Contact your travel insurer: See what they say about coverage to government restricted countries and make sure you’re on the same page regarding your coverage
Read the PDS: Understand any destination exclusions that may apply to your travels
Check Smart Traveller: The Australian Department of Foreign Affairs (DFAT) website, smartraveller.gov.au can be a very useful resource and one worth checking regularly to stay abreast of any current events
Sanctioned countries change all the time: To see the current list of sanctioned countries visit: http://dfat.gov.au/international-relations/security/sanctions/pages/sanctions.aspx
Register your travel plans: Providing smartraveller.gov.au with your trip itinerary can assist DFAT to contact you or your family in the event of an emergency
Already overseas? If you need help, go to your embassy to see if they can offer any advice
Get across the border: Logistically this may be troublesome and unrealistic. But if you’re in need of assistance, your insurer may be able to help you if you get yourself to a country that has no government sanctions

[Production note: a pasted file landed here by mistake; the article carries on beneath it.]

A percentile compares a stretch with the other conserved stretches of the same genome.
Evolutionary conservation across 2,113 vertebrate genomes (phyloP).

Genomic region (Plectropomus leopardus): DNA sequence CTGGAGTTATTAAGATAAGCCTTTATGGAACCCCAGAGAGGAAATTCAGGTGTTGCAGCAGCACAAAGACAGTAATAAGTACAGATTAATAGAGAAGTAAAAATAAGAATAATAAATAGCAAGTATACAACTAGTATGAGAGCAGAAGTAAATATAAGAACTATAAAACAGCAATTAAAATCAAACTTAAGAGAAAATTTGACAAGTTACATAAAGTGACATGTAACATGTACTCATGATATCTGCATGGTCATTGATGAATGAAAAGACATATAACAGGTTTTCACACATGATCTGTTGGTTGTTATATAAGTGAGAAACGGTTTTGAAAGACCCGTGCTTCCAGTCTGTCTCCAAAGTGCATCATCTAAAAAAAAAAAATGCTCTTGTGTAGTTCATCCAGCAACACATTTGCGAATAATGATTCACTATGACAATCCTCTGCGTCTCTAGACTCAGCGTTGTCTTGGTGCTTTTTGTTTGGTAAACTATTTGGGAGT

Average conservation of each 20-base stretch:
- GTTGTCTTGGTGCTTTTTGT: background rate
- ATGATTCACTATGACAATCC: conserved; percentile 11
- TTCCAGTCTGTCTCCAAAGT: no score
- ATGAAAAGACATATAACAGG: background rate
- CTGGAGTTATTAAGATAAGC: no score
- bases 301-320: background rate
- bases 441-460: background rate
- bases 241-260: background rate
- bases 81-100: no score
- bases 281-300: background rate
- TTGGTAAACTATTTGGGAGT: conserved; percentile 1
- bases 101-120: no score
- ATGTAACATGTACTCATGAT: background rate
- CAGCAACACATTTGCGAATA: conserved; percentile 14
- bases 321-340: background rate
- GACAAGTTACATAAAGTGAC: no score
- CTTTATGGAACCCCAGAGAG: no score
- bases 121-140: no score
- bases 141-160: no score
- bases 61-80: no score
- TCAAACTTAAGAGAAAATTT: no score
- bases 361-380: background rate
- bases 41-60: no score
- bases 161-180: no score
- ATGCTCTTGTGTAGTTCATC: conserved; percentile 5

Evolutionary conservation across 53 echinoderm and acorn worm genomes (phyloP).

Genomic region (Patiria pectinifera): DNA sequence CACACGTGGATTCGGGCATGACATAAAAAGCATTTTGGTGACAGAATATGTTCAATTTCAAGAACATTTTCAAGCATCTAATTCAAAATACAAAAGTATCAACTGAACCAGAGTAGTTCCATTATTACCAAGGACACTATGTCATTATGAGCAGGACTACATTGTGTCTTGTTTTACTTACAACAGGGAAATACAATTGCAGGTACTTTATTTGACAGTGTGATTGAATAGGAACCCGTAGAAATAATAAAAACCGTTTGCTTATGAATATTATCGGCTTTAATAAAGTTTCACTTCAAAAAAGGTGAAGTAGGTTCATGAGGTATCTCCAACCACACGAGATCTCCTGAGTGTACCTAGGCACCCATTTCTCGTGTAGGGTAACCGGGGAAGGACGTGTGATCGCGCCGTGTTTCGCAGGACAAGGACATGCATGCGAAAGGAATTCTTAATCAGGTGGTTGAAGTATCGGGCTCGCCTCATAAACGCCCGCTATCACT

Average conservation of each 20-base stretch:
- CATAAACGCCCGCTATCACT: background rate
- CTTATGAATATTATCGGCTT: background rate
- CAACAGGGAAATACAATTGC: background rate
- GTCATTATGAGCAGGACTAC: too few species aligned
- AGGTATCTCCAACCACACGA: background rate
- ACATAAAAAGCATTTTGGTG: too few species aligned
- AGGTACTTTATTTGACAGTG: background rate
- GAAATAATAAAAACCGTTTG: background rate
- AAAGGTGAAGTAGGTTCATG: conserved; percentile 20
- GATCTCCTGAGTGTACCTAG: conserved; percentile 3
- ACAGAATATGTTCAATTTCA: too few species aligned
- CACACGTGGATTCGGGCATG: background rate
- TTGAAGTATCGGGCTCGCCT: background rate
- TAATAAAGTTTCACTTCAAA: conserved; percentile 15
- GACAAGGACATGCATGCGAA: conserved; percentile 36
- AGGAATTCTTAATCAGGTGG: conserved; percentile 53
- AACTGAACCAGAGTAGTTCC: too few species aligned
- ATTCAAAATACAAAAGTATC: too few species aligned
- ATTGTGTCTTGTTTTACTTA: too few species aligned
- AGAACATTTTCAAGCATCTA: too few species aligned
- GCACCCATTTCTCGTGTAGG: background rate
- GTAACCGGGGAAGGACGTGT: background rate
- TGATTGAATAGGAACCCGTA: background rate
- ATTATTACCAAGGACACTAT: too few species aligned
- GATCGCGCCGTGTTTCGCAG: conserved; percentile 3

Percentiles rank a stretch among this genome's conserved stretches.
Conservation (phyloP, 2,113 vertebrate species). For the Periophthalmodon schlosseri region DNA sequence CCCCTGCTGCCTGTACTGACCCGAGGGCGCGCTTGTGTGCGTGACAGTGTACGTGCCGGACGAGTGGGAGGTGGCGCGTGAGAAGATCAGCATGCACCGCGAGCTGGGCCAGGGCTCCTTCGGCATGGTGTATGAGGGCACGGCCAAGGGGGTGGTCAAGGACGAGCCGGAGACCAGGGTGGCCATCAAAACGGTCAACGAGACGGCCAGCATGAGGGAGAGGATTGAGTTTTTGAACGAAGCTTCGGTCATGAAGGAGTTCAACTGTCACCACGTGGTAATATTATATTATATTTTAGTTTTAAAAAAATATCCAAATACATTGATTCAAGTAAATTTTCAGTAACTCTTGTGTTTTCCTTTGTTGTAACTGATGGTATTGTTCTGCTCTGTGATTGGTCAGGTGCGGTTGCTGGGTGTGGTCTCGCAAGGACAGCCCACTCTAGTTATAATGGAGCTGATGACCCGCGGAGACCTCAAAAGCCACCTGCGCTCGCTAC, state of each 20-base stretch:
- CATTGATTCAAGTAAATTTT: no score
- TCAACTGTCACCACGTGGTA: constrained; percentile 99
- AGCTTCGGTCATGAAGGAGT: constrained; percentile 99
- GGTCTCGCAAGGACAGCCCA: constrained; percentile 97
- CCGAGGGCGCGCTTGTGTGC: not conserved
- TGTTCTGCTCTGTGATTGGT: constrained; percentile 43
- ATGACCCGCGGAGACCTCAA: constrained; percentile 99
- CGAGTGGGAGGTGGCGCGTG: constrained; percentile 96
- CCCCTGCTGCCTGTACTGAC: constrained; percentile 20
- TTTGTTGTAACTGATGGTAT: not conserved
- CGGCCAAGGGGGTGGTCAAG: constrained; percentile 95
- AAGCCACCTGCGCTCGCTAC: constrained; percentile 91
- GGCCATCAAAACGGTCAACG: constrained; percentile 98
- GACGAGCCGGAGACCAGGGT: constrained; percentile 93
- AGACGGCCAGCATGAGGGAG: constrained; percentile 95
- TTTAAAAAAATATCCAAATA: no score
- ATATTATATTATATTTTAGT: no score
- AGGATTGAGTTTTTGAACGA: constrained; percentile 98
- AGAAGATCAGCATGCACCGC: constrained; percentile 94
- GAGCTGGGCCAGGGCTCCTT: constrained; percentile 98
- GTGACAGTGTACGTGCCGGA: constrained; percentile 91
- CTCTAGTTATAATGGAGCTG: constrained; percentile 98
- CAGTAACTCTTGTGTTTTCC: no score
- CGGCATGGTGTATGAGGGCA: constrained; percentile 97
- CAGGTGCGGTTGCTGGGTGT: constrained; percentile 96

Lastly, travellers should remember to take all necessary travel precautions when travelling to troubled regions. Stay in the know about your chosen destination and keep your eye on Smart Traveller for any breaking updates.
Natali is a former kids magazine writer whose credits include working for the mouse (Mickey that is). An avid traveller, Natali spent part of her childhood in Israel and enjoyed several stints across the globe. Having worked in travel insurance for three years, Natali likes to simplify the fine-print and help Aussies make sense of their insurance policies. She currently lives in Sydney with her husband and one-year old son.